Creating and maintaining software documentation can be a daunting task.
And that’s not surprising if you consider that we’re talking about a resource that should have all the information about a software product, be accessible to an audience with a wide range of preexisting knowledge, and always be relevant.
Therefore, software documentation comes with its own challenges that you need to overcome if you want to provide a valuable resource.
Let’s take a look at what those challenges are and what you can do to conquer them.
Maintaining a Consistent Style
Content consistency is one of the challenges you need to overcome to have software documentation of the highest quality.
Companies and brands are increasingly aware of the importance of providing a uniform experience to users.
A consistent style makes your brand recognizable on the market but also provides your users with a sense of security—they know they can expect a certain level of quality from a brand and have no reason to look for other products.
Nicola Evans, a product content strategist with a lot of experience in dealing with customers, sums it up like this:
A crucial part of that consistent experience is your software documentation.
It isn’t unusual to have, for example, technical writers, developers, the QA team, and the sales team all working together and creating documentation.
And there’s nothing wrong with that. However, you can probably already see the challenge: how to maintain a consistent documentation style if multiple people contribute to the documentation, each in their own way?
The answer is to create a style guide.
A style guide provides rules and guidelines for creating documentation.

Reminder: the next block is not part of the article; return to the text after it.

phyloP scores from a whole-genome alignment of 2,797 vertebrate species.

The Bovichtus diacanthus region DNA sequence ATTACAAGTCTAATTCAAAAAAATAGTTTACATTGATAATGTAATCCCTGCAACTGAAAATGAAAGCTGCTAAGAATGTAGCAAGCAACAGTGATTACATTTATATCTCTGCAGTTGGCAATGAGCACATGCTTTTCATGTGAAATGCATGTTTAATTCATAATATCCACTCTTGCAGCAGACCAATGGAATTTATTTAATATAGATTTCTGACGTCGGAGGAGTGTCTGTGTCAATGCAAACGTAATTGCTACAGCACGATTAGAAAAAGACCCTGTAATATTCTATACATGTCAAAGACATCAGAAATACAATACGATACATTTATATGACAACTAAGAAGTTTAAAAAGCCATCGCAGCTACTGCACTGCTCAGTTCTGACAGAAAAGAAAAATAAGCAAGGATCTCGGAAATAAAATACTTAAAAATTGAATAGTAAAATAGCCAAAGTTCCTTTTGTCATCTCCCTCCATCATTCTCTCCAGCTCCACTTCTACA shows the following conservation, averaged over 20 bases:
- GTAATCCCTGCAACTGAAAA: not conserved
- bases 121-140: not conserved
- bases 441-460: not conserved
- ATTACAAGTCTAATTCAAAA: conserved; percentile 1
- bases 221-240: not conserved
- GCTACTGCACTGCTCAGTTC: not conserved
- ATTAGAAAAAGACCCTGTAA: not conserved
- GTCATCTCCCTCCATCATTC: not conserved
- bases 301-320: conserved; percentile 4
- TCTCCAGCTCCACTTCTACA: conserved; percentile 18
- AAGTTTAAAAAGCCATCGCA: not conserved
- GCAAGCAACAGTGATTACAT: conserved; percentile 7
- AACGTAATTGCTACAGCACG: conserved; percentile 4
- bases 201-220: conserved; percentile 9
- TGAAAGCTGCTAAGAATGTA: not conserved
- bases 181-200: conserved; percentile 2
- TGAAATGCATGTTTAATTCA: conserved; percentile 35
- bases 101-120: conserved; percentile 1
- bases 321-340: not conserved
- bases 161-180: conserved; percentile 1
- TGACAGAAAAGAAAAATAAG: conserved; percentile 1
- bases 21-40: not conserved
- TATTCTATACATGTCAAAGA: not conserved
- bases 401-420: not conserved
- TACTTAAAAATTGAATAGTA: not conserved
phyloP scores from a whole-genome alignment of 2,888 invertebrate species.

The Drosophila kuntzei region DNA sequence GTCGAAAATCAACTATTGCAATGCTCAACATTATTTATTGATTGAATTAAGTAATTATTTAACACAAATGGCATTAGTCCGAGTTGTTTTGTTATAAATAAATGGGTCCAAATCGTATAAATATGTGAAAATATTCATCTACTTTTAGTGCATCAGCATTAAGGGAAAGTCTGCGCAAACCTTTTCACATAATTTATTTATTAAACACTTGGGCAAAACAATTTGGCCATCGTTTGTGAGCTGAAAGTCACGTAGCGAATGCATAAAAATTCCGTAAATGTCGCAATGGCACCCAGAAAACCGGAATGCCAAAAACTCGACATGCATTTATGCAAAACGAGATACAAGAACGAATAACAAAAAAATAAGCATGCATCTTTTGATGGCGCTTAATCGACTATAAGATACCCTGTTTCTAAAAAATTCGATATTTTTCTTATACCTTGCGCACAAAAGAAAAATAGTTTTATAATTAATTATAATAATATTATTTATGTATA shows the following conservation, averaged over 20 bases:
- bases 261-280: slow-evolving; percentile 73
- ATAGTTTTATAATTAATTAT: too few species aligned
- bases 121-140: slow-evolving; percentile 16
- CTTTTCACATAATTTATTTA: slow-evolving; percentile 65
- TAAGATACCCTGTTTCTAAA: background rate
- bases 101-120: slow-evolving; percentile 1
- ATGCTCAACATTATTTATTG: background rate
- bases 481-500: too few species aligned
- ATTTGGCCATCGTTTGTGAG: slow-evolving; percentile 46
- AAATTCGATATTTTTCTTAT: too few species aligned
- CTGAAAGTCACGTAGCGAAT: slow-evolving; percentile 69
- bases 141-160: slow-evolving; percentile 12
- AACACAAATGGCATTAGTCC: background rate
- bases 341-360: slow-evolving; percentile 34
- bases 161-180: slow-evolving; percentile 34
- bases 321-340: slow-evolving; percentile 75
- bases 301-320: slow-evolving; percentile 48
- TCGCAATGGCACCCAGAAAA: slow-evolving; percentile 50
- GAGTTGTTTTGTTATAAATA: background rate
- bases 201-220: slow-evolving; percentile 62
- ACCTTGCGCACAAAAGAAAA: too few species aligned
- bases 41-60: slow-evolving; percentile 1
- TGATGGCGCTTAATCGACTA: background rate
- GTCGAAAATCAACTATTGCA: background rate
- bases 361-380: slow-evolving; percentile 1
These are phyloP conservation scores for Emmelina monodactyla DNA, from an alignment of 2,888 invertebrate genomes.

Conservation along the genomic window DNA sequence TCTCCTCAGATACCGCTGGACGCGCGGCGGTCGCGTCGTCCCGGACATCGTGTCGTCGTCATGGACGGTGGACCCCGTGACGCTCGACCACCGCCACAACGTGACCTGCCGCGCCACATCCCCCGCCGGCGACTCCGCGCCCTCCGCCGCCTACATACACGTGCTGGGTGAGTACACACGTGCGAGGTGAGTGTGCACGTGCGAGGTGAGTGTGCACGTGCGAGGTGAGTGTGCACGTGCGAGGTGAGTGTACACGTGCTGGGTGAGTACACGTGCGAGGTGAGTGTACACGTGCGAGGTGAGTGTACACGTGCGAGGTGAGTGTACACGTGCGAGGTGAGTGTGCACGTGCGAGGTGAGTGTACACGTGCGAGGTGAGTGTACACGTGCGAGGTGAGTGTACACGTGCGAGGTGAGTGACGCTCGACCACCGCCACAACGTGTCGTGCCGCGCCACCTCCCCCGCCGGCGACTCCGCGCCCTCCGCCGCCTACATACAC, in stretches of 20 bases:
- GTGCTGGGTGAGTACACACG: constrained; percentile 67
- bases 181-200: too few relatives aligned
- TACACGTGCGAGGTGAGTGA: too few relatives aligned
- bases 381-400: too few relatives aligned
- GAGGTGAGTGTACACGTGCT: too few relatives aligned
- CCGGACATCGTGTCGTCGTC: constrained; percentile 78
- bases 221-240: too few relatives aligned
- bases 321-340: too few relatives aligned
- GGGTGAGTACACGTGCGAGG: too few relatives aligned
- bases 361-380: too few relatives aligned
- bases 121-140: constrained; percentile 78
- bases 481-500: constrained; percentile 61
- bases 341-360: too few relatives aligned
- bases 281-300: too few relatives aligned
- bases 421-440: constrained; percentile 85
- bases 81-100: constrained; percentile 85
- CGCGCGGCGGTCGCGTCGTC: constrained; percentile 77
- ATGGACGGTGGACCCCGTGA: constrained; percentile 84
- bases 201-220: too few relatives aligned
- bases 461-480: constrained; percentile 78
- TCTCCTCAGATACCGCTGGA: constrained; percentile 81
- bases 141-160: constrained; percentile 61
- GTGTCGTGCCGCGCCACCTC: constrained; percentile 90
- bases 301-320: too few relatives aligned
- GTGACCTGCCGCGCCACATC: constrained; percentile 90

No matter how many people contribute to your documentation, with a style guide, they can all know what terminology to use, what voice and tone to aim for, how to format the content, etc.
Many companies have their own style guides, so let’s look at one example.
Mailchimp’s style guide is a comprehensive resource. Below, you can see what categories it covers.
One of the defining elements of the Mailchimp team’s writing style is their voice and tone.
As they establish in their style guide, they use a conversational voice and simple language to be as understandable as possible to their readers.
We understand the world our customers are living in: one muddled by hyperbolic language, upsells, and over-promises. We strip all that away and value clarity above all.
And they apply that across all of their documentation.
For instance, below is a part of their guide for creating email marketing campaigns.
Phrases like “don’t sweat it” and “a lot on your plate” fit perfectly with their laid-back and conversational tone.
Providing your customers with consistency across all of your documentation will help you build a solid user base of people who know what they can get from you.
More importantly, they’ll stay with you because you fulfill their expectations.
Eliminating Obstacles to Collaboration
As we’ve mentioned earlier, software documentation is usually created by multiple people working together to make a helpful and comprehensive information resource.
However, that brings us to another challenge for teams to overcome.